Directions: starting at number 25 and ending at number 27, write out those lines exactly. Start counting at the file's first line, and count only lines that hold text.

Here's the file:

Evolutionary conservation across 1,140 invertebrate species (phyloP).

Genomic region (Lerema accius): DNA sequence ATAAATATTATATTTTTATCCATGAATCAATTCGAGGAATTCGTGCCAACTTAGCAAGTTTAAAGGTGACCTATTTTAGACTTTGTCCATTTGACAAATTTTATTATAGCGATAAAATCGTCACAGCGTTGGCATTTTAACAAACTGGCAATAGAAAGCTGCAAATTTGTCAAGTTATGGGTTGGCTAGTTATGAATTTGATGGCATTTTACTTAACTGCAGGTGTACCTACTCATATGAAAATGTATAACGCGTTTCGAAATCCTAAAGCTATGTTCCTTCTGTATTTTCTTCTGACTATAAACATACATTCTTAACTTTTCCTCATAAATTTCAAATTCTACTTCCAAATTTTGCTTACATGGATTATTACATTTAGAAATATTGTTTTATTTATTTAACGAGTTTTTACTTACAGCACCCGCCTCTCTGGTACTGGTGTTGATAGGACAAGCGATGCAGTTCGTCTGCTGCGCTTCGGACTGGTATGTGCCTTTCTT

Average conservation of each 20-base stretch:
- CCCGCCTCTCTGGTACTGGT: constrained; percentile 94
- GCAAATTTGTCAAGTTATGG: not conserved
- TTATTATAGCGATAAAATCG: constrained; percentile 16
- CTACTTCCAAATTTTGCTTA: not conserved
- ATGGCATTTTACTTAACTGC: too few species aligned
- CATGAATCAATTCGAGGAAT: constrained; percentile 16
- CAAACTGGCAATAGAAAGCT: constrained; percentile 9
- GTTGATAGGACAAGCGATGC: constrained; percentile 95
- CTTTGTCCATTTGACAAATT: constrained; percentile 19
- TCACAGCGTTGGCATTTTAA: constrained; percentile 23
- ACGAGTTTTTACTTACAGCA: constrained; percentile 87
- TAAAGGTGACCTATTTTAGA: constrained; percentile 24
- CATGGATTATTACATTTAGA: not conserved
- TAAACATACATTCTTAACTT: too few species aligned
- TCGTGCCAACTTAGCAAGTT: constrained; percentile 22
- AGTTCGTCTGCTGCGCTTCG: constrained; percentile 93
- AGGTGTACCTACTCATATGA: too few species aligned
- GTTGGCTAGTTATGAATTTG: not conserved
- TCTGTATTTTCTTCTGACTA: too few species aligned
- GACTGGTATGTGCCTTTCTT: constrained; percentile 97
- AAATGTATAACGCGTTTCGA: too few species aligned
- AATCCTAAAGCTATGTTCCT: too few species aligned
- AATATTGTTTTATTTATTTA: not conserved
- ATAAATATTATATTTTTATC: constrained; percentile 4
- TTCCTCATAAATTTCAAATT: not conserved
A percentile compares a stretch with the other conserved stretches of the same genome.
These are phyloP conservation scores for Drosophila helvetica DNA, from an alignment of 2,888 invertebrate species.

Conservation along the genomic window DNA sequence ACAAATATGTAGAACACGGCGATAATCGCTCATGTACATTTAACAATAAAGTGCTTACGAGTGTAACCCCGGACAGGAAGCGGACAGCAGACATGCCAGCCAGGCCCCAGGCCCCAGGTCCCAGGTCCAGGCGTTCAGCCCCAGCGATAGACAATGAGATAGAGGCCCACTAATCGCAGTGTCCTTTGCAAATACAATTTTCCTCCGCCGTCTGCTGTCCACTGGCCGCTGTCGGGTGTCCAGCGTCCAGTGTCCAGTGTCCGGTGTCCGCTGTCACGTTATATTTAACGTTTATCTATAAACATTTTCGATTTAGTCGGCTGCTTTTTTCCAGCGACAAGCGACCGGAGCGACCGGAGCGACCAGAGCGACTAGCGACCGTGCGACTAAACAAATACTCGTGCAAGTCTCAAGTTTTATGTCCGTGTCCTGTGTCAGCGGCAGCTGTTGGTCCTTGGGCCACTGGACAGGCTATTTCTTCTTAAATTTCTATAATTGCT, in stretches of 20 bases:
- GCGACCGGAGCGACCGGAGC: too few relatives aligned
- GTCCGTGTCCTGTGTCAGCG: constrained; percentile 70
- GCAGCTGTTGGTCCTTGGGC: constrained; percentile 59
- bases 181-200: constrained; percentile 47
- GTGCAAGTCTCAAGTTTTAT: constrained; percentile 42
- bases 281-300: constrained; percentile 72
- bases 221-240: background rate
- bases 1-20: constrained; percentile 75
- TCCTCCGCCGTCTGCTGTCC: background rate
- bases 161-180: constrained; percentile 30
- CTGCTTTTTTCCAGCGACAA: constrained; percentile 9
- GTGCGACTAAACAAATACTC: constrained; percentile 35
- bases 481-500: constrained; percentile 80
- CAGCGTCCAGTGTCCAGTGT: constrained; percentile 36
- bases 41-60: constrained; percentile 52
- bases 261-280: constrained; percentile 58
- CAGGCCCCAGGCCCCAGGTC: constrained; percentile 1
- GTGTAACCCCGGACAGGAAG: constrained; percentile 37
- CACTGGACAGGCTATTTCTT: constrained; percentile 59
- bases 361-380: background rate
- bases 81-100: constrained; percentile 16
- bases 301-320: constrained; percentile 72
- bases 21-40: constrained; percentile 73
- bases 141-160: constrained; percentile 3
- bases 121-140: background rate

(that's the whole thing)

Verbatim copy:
- AATCCTAAAGCTATGTTCCT: too few species aligned
- AATATTGTTTTATTTATTTA: not conserved
- ATAAATATTATATTTTTATC: constrained; percentile 4